Feeder cattle prices turned softer last week as feedlots continue trying to square runaway feed costs and breakevens with negative margins.
According to the Agricultural Marketing Service (AMS) Friday, yearlings as well as calves weighing more than 650 lbs. and destined for the feedlot, sold steady to $2 lower.
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“Packers and feeders have been operating in the red for a while now, and it does not appear black ink will show up on the bottom line anytime soon,” says Andrew P. Griffith, University of Tennessee agricultural economist, in his weekly market comments. “The price of feed continues to put pressure on feeders and the only way to make up for the higher cost of feed is to either pay less for feeder animals or to sell fed cattle for a higher price to the packer.” Calf prices continued their regionally erratic trajectory from unevenly steady to sharply higher in the Southeast as stocker operators and backgrounders go shopping.
“Calf prices have been extremely volatile this fall, but regional weighted averages for 400-600-lb. calves are roughly only $2-$4 higher than they were late in the summer after rebounding from the July drought selloff,” AMS analysts say. “Most buyers have shown good demand and a general desire to take lightweights through the winter, but feed and water shortages along with health challenges have kept the market in check.”
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“Out-front premiums have dwindled until deliveries reach next spring,” said the market reporter at Thursday’s Joplin Regional Stockyards Video sale in Missouri.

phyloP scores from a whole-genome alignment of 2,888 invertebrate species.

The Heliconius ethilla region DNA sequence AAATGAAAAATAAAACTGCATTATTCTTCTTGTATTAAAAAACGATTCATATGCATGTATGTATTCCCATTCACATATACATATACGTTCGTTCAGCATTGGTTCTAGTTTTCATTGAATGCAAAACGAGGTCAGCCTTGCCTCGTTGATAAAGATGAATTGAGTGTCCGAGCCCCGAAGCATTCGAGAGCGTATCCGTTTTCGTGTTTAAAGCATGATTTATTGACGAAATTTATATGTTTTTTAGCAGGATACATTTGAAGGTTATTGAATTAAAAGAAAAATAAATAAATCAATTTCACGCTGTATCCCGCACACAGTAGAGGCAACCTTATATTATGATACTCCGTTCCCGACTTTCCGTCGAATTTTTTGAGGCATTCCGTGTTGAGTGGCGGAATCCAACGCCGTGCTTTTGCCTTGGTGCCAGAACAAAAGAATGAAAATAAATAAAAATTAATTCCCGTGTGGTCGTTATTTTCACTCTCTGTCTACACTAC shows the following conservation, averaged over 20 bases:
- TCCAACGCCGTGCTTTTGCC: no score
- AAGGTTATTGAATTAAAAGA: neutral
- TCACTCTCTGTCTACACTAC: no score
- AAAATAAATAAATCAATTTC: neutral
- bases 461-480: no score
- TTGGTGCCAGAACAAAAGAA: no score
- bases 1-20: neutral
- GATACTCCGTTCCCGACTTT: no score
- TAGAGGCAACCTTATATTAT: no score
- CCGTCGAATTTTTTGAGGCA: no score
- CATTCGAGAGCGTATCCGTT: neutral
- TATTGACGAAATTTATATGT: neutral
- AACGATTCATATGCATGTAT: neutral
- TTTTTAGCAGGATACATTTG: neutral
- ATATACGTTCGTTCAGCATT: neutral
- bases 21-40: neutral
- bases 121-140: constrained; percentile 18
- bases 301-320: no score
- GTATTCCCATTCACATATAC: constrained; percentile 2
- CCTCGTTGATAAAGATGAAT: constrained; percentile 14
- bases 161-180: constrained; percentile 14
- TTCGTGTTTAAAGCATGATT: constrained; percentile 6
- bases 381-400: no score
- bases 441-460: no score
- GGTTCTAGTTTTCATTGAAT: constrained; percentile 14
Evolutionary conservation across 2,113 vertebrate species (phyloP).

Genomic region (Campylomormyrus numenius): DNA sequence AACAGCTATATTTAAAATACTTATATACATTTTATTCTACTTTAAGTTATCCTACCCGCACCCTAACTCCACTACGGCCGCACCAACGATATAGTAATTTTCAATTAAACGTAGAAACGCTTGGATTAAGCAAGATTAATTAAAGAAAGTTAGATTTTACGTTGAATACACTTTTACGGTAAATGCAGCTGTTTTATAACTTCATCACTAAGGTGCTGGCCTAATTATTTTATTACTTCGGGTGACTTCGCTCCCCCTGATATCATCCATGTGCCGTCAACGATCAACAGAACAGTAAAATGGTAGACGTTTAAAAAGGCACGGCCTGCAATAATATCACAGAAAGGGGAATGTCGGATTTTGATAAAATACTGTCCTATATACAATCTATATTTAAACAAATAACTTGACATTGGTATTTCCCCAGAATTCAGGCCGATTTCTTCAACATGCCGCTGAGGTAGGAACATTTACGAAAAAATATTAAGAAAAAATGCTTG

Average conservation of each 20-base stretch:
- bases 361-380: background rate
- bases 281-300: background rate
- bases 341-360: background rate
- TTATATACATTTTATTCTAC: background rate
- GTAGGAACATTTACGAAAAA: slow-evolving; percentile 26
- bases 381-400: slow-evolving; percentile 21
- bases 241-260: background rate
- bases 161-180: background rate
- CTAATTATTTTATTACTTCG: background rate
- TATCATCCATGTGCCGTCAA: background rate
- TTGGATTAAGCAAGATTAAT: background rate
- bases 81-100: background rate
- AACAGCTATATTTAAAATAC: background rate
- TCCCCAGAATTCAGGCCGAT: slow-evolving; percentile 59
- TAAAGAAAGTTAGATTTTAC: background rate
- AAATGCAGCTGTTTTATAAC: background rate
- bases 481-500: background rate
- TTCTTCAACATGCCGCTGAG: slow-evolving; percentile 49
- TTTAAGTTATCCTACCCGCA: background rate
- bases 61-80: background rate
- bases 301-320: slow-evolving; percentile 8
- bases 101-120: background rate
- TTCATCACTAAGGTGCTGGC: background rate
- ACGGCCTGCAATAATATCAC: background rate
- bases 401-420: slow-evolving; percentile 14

Despite the seesaw choppiness of Feeder Cattle futures this week (front-end contracts were an average of $1.58 higher Tuesday and $1.69 lower Thursday), they settled an average of 46¢ lower in the front six contracts week-to-week. The CME Feeder Index was 22¢ lower at $144.70.
Live Cattle futures settled on either side of even week-to-week, after starting the week strong then ending with a whimper.
Plenty of uncertainty surrounded the near-term market, courtesy of Hurricane Sandy. That mammoth storm disrupted supply chains and appears to have hampered beef demand on the East Coast more than many analysts supposed at the beginning of the week.
Consequently, it was somewhat surprising to see cash fed cattle bolt out of the box Tuesday at steady money in the Southern Plains ($126-$127). By the end of the week, cash fed cattle trade in other parts of the country trended steady to $2 lower–$125-$127/cwt. in the Northern Plains on a live basis and $195-$198/cwt. in the beef.
By all accounts, wholesale beef trade was light last week and packers appear to be short-bought as they slowed production in an effort to boost prices. That along with East Coast retailers restocking could provide some bounce to beef prices during the coming week.